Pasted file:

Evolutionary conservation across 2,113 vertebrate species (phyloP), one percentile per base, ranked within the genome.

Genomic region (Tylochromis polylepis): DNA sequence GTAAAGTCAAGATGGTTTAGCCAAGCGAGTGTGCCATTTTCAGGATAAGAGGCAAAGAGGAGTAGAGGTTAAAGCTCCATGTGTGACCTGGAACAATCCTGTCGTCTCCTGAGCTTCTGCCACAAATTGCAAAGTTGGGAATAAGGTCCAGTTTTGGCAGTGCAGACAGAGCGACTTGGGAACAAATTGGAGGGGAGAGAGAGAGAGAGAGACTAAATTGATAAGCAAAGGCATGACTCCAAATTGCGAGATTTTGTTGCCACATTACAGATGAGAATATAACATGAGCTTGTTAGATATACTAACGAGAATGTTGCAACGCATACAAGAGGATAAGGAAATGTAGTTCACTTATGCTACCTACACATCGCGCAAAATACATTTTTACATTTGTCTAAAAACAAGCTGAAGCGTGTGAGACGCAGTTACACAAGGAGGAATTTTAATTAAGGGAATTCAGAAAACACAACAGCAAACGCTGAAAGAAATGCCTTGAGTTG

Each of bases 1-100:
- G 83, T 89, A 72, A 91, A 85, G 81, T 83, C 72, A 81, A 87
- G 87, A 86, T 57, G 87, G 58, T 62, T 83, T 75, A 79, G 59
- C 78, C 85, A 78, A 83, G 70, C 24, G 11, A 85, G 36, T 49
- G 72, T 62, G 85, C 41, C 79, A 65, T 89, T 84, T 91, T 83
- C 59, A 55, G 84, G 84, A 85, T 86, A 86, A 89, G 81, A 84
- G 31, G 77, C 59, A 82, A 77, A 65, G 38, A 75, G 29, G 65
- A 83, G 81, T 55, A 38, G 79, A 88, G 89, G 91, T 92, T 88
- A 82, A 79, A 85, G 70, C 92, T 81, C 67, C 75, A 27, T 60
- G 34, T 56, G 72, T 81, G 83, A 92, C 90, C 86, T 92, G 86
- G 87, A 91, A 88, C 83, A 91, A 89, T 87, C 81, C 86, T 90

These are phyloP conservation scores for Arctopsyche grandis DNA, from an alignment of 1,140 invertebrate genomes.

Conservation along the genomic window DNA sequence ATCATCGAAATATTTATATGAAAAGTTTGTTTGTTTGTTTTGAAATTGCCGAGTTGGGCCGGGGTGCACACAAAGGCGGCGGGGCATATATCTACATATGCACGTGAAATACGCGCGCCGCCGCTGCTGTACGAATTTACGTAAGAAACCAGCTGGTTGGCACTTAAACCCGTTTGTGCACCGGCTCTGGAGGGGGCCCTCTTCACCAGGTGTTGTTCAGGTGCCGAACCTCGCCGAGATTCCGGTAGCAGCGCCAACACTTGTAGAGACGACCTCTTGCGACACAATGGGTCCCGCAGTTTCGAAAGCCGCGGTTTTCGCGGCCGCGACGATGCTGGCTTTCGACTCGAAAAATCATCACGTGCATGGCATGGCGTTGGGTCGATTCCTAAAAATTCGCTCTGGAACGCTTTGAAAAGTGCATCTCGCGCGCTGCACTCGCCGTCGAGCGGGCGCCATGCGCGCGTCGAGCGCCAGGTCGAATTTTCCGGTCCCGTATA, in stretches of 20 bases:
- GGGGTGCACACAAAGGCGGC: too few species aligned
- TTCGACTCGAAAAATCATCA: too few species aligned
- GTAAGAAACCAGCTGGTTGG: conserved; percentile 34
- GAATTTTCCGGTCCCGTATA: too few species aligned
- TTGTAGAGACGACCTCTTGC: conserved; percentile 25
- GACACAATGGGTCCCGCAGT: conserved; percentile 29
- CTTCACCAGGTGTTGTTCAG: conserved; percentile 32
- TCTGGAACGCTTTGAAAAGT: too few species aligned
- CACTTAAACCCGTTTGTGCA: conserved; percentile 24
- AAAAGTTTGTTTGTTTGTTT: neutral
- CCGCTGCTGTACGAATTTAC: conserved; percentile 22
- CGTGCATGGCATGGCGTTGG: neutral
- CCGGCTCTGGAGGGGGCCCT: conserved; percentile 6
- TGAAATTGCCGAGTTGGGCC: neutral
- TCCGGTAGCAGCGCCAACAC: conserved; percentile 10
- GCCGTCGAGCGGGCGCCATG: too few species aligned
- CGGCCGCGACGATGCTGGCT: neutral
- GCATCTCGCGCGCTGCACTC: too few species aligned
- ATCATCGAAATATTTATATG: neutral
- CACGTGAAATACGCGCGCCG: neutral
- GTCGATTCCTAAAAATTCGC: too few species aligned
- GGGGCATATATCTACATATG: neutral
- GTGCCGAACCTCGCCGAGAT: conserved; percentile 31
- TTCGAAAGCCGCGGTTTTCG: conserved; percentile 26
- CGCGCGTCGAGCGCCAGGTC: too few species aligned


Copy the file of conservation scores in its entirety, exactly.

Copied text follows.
Evolutionary conservation across 2,113 vertebrate species (phyloP), one percentile per base, ranked within the genome.

Genomic region (Tylochromis polylepis): DNA sequence GTAAAGTCAAGATGGTTTAGCCAAGCGAGTGTGCCATTTTCAGGATAAGAGGCAAAGAGGAGTAGAGGTTAAAGCTCCATGTGTGACCTGGAACAATCCTGTCGTCTCCTGAGCTTCTGCCACAAATTGCAAAGTTGGGAATAAGGTCCAGTTTTGGCAGTGCAGACAGAGCGACTTGGGAACAAATTGGAGGGGAGAGAGAGAGAGAGAGACTAAATTGATAAGCAAAGGCATGACTCCAAATTGCGAGATTTTGTTGCCACATTACAGATGAGAATATAACATGAGCTTGTTAGATATACTAACGAGAATGTTGCAACGCATACAAGAGGATAAGGAAATGTAGTTCACTTATGCTACCTACACATCGCGCAAAATACATTTTTACATTTGTCTAAAAACAAGCTGAAGCGTGTGAGACGCAGTTACACAAGGAGGAATTTTAATTAAGGGAATTCAGAAAACACAACAGCAAACGCTGAAAGAAATGCCTTGAGTTG

Each of bases 1-100:
- G 83, T 89, A 72, A 91, A 85, G 81, T 83, C 72, A 81, A 87
- G 87, A 86, T 57, G 87, G 58, T 62, T 83, T 75, A 79, G 59
- C 78, C 85, A 78, A 83, G 70, C 24, G 11, A 85, G 36, T 49
- G 72, T 62, G 85, C 41, C 79, A 65, T 89, T 84, T 91, T 83
- C 59, A 55, G 84, G 84, A 85, T 86, A 86, A 89, G 81, A 84
- G 31, G 77, C 59, A 82, A 77, A 65, G 38, A 75, G 29, G 65
- A 83, G 81, T 55, A 38, G 79, A 88, G 89, G 91, T 92, T 88
- A 82, A 79, A 85, G 70, C 92, T 81, C 67, C 75, A 27, T 60
- G 34, T 56, G 72, T 81, G 83, A 92, C 90, C 86, T 92, G 86
- G 87, A 91, A 88, C 83, A 91, A 89, T 87, C 81, C 86, T 90

These are phyloP conservation scores for Arctopsyche grandis DNA, from an alignment of 1,140 invertebrate genomes.

Conservation along the genomic window DNA sequence ATCATCGAAATATTTATATGAAAAGTTTGTTTGTTTGTTTTGAAATTGCCGAGTTGGGCCGGGGTGCACACAAAGGCGGCGGGGCATATATCTACATATGCACGTGAAATACGCGCGCCGCCGCTGCTGTACGAATTTACGTAAGAAACCAGCTGGTTGGCACTTAAACCCGTTTGTGCACCGGCTCTGGAGGGGGCCCTCTTCACCAGGTGTTGTTCAGGTGCCGAACCTCGCCGAGATTCCGGTAGCAGCGCCAACACTTGTAGAGACGACCTCTTGCGACACAATGGGTCCCGCAGTTTCGAAAGCCGCGGTTTTCGCGGCCGCGACGATGCTGGCTTTCGACTCGAAAAATCATCACGTGCATGGCATGGCGTTGGGTCGATTCCTAAAAATTCGCTCTGGAACGCTTTGAAAAGTGCATCTCGCGCGCTGCACTCGCCGTCGAGCGGGCGCCATGCGCGCGTCGAGCGCCAGGTCGAATTTTCCGGTCCCGTATA, in stretches of 20 bases:
- GGGGTGCACACAAAGGCGGC: too few species aligned
- TTCGACTCGAAAAATCATCA: too few species aligned
- GTAAGAAACCAGCTGGTTGG: conserved; percentile 34
- GAATTTTCCGGTCCCGTATA: too few species aligned
- TTGTAGAGACGACCTCTTGC: conserved; percentile 25
- GACACAATGGGTCCCGCAGT: conserved; percentile 29
- CTTCACCAGGTGTTGTTCAG: conserved; percentile 32
- TCTGGAACGCTTTGAAAAGT: too few species aligned
- CACTTAAACCCGTTTGTGCA: conserved; percentile 24
- AAAAGTTTGTTTGTTTGTTT: neutral
- CCGCTGCTGTACGAATTTAC: conserved; percentile 22
- CGTGCATGGCATGGCGTTGG: neutral
- CCGGCTCTGGAGGGGGCCCT: conserved; percentile 6
- TGAAATTGCCGAGTTGGGCC: neutral
- TCCGGTAGCAGCGCCAACAC: conserved; percentile 10
- GCCGTCGAGCGGGCGCCATG: too few species aligned
- CGGCCGCGACGATGCTGGCT: neutral
- GCATCTCGCGCGCTGCACTC: too few species aligned
- ATCATCGAAATATTTATATG: neutral
- CACGTGAAATACGCGCGCCG: neutral
- GTCGATTCCTAAAAATTCGC: too few species aligned
- GGGGCATATATCTACATATG: neutral
- GTGCCGAACCTCGCCGAGAT: conserved; percentile 31
- TTCGAAAGCCGCGGTTTTCG: conserved; percentile 26
- CGCGCGTCGAGCGCCAGGTC: too few species aligned